It prevents overfitting by observing the loss on a validation set, if it goes up, we stop training at the observed local minimum. With that, despite possible improvements on the training set, we keep the ability of the model to predict unseen data. It effects in an implicit limitation of the model complexity, by not giving it enough time to learn the details of the training data, because we assume focusing on the bigger and therefore general tendencies of the data leads to higher steps in the loss minimization.

# Lecture 4: Trees and Forests

• What we mean with non-parametric / instance-based machine learning algorithms?

Non-parametric algorithms do not learn parameters, i.e. a weight vector or parameters of a distribution. Instead, they store the training data (instances) and calculate predictions for new data points on it.

• How does k-NN works?

We store all training data. For a new data point$\boldsymbol{x}^*$﻿, we calculate the k-neighbourhood$N_k(\boldsymbol{x})$﻿ of the k nearest points and predict the most frequent class. k-NN for regression interpolates the unknown dimension from the k-neighbourhood.

• How to choose the k for k-NN?

k is a hyperparameter. It should be optimized on a validation set. E.g. lowest loss with k’-fold cross validation.

• Why is k-NN hard to use for high-D data?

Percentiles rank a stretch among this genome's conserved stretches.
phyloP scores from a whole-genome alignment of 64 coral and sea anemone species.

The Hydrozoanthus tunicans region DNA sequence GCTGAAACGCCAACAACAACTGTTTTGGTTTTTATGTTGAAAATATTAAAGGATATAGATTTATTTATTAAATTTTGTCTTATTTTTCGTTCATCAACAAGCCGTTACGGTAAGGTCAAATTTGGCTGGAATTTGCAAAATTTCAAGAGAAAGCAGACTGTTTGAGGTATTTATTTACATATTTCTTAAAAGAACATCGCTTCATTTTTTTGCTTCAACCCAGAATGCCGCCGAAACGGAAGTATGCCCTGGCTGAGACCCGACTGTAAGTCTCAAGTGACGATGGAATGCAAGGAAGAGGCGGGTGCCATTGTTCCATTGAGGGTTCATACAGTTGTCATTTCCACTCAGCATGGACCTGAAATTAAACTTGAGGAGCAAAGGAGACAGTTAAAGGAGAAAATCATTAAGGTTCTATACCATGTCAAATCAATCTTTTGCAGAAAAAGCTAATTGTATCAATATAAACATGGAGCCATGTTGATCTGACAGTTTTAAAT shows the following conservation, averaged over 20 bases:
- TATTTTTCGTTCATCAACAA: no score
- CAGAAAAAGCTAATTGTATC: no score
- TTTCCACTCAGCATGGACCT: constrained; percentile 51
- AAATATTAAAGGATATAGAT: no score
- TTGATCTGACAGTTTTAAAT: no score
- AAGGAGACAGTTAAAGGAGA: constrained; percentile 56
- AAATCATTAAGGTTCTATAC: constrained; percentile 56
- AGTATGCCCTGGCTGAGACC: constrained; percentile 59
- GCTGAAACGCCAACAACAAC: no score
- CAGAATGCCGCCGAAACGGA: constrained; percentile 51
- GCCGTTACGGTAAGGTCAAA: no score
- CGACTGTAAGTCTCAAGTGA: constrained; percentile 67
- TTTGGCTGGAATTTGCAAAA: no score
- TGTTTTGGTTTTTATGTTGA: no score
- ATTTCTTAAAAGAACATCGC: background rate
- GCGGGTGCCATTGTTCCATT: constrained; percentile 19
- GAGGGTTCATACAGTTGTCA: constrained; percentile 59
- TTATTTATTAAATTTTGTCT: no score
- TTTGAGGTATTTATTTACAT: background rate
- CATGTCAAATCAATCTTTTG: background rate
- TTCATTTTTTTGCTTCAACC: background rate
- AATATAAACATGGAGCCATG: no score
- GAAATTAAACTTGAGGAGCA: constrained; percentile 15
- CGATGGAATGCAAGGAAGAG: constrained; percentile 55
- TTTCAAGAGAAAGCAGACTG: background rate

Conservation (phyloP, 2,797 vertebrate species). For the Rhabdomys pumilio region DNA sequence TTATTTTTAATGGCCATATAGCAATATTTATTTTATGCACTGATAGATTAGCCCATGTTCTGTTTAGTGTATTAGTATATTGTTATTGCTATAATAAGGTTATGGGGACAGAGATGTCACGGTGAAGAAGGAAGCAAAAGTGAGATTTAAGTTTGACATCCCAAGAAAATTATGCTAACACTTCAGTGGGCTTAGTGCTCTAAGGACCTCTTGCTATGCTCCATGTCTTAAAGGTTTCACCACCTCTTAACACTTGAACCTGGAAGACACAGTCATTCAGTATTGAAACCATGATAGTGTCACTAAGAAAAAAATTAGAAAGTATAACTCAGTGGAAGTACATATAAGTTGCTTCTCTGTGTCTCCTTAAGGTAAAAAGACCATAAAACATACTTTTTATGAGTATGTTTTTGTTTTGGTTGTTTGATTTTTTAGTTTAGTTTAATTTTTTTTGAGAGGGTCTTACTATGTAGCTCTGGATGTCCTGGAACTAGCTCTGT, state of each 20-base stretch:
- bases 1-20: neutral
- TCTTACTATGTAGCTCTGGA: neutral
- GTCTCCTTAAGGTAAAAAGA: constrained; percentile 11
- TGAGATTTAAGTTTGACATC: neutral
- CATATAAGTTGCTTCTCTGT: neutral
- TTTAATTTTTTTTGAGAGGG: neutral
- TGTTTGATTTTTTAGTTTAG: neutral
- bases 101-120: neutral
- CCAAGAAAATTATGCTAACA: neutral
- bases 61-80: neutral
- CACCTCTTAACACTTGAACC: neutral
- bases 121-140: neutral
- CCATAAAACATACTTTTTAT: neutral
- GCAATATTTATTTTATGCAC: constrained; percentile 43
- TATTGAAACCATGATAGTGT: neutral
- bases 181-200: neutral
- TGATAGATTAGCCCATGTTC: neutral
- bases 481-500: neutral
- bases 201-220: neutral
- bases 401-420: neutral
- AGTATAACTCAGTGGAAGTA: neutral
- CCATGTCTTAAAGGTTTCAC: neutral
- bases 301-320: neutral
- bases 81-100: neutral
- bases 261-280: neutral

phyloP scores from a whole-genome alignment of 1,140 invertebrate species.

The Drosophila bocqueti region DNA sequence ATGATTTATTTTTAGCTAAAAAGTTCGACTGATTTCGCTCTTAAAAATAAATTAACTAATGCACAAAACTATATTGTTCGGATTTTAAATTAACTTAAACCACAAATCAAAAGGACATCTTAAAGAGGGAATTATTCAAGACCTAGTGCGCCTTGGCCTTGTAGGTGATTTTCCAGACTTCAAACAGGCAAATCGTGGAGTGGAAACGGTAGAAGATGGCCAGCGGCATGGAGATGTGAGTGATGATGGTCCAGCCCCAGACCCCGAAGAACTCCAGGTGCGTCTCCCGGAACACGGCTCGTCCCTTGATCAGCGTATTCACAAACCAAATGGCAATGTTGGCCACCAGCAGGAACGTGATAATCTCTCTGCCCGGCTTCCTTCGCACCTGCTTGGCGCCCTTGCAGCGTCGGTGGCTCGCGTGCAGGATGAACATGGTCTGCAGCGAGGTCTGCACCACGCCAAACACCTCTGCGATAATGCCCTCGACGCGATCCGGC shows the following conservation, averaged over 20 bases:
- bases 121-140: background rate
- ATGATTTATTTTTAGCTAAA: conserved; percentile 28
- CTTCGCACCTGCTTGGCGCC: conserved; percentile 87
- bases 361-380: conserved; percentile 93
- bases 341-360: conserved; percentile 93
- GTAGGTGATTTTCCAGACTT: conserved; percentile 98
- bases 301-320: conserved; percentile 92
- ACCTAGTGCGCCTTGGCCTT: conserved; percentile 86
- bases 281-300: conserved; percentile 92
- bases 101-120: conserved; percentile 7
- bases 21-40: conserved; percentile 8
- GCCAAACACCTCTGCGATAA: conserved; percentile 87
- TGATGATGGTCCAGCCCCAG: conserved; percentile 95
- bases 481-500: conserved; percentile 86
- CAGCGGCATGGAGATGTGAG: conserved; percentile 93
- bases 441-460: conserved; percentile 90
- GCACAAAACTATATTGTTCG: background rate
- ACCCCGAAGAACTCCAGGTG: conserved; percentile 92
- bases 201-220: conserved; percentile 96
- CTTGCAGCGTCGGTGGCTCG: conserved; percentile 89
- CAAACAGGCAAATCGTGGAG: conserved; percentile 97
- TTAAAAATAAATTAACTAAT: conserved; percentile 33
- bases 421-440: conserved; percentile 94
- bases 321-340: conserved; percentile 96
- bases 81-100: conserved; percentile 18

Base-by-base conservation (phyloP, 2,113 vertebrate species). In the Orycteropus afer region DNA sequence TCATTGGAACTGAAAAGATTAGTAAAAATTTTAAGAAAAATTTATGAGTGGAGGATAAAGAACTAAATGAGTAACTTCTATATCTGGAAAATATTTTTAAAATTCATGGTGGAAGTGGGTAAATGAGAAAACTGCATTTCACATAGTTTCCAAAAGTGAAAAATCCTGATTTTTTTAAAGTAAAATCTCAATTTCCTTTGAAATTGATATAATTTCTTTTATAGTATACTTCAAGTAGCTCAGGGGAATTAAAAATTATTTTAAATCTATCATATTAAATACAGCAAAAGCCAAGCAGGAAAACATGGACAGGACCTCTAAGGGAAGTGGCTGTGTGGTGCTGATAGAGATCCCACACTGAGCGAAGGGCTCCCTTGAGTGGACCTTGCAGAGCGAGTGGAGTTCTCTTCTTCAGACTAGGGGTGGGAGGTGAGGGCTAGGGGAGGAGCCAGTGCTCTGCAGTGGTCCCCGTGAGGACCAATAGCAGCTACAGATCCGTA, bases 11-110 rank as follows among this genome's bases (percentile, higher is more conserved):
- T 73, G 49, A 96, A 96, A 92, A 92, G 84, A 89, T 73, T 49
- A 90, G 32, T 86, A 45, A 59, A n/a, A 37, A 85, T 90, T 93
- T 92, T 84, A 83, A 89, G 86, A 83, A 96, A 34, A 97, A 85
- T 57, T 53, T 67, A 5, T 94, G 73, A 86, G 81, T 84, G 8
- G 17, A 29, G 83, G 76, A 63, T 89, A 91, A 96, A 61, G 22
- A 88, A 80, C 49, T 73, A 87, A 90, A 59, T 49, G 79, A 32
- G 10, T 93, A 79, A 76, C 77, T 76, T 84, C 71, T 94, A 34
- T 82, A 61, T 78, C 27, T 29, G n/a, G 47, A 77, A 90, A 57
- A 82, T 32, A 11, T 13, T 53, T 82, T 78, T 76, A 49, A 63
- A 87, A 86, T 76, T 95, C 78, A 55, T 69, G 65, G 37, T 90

Due to the curse of dimensionality, distances in high dimensions loose meaning. In high-D data all data points are close together. Furthermore, k-NN is sensitive to noise dimensions.

• How to search for nearest neighbors efficiently?

Using an index data structure to store the points that allows efficient computation of the k-neighbourhood. Most commonly, k-d trees are used for that. This improves the runtime from$\mathcal{O}(n)$﻿ for the naïve solution, to$\mathcal{O}(k\log{n})$﻿.

• What is a binary regression / decision tree?

A CART is a binary tree that, for each subtree root, has a comparison with a fixed value that indicates if the left or right subtree is better matching for a data point. In the leafs, there is the predicted class/value. A CART is trained top down by spitting the data at the dimension and comparison value that maximizes a splitting criterion for the left and right subtree.

• What are useful splitting criterions

For regression$\mathrm{RSS} =\sum_{\text {left }}\left(y_{i}-\bar{y}_{L}\right)^{2}+\sum_{\text {right }}\left(y_{i}-\bar{y}_{R}\right)^{2} =N_{L} \sigma_{L}^{2}+N_{R} \sigma_{R}^{2}$﻿ (Residual Sum of Squares)

For classification$N_L H(p_L) + N_R H(p_R)$﻿ (minimum entropy in subtrees)

Other criterions, that are not covered in the lecture, are the Gini index and the minimum classification error.

• How can we influence the model complexity of the tree?

Complexity can be measured by the number of samples per leaf and by the depth of the tree.

We can influence that with prepruning, stopping training if a lower threshold of samples per leaf has been reached or the depth of the tree exceeds an upper threshold.

More effective, but also computationally more expensive, is postpruning which is not covered in the lecture.

• Why is it useful to use multiple trees and randomization?

Because this decreases variance, without increasing bias.

Let$\operatorname{Var}[X_i] = \frac{1}{M}$﻿

From the fundamental properties of the variance: